Hire women- and- minority-owned businesses: Assess which vendors you tend to use. Prioritize businesses owned by women, people of color, and disabled people, especially the ones who have less of a profile. Not just for food, but also auctions, coordination, etc. MCs and auctioneers, for example, are often white, non-disabled, neurotypical, etc. Think about how you can be more inclusive.

Be thoughtful about alcohol: As I wrote about earlier, our events are often full of alcohol, with this accepted belief that booze helps loosen people up so they will donate more. Besides being morally questionable, that’s also not very inclusive of people in recovery, people who don’t drink for religious reasons, kids, and those who just don’t want to be around drunk people all night. Cut back on the emphasis on alcohol.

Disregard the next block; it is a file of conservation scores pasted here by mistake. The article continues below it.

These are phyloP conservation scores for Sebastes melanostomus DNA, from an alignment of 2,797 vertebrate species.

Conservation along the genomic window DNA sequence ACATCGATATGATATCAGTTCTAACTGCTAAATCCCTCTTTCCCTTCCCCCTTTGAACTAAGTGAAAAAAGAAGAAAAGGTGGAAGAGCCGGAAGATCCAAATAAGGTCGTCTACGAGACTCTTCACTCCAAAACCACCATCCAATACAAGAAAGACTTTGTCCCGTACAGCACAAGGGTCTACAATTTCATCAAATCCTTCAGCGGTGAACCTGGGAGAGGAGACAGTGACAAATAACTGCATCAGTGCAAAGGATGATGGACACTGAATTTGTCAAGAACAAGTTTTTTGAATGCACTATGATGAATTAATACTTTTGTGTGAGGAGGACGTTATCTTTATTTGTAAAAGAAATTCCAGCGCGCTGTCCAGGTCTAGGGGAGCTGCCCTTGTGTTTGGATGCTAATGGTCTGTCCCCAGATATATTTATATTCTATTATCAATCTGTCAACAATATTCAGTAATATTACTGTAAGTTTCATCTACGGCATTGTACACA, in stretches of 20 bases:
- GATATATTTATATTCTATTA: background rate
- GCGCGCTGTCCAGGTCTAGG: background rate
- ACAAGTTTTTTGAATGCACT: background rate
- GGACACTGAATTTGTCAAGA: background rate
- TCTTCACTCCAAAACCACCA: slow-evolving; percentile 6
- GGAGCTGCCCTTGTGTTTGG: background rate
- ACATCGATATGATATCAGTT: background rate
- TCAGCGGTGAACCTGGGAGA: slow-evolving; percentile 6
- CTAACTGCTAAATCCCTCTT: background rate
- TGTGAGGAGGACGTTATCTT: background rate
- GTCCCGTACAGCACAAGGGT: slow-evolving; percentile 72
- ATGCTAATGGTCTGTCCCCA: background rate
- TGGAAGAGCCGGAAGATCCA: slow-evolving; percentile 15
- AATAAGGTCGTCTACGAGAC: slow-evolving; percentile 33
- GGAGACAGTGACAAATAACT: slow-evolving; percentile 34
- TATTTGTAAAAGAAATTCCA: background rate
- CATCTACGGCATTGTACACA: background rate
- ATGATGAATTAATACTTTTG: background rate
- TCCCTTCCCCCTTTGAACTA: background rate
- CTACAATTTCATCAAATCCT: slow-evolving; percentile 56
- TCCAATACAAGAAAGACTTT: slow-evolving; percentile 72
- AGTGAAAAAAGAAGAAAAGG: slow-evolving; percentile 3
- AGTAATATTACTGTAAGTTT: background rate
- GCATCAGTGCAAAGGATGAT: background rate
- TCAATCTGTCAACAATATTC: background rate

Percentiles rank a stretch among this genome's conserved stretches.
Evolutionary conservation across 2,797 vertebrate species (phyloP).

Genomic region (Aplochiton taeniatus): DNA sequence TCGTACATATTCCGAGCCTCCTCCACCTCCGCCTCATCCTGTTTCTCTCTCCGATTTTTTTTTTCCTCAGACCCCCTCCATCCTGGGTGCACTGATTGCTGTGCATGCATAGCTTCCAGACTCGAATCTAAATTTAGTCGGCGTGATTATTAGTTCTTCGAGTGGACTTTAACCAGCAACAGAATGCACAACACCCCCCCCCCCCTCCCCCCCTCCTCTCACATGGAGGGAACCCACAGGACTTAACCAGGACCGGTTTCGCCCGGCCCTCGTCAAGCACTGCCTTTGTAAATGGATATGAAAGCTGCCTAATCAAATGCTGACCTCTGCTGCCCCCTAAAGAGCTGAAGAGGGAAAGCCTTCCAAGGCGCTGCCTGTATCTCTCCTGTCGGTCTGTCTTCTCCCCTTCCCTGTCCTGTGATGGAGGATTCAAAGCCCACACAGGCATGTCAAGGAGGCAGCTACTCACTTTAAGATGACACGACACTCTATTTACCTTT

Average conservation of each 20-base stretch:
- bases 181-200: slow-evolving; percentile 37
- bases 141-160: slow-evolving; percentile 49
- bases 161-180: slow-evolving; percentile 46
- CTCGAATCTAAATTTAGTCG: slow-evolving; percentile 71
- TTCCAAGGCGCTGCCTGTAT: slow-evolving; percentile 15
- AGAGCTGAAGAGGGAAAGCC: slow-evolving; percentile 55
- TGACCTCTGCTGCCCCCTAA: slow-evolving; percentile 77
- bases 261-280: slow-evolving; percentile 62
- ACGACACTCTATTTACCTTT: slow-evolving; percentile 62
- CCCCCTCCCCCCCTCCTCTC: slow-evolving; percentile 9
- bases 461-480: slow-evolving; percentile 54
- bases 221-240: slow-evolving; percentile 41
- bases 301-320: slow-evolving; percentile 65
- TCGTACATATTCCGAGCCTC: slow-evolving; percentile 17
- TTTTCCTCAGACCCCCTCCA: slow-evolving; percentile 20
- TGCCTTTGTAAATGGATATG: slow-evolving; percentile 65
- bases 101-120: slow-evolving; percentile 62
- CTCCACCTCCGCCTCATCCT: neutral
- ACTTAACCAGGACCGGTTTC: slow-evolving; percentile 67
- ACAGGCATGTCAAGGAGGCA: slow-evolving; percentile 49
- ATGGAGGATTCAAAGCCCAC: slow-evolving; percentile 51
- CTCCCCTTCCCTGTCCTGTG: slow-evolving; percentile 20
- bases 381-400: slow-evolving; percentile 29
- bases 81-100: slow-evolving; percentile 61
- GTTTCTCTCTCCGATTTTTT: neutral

Be considerate how you use clients’ testimonies: There’s been the trope of having a client, often a person of color, go on stage and tell their painful story, often to a room of mostly white donors. Fortunately, I’ve been noticing a trend of this happening less frequently as nonprofits become more thoughtful. Ethical Storytelling is a good resource, along with articles like this one by Nel Taylor on the CCF website.

Don’t just tout the money raised: After the event, orgs often report how much was raised and thank major donors and sponsors. That, again, reinforces the importance of money as the most valuable contribution. Use the opportunity to thank volunteers, highlight partner orgs, reiterate important messages, etc.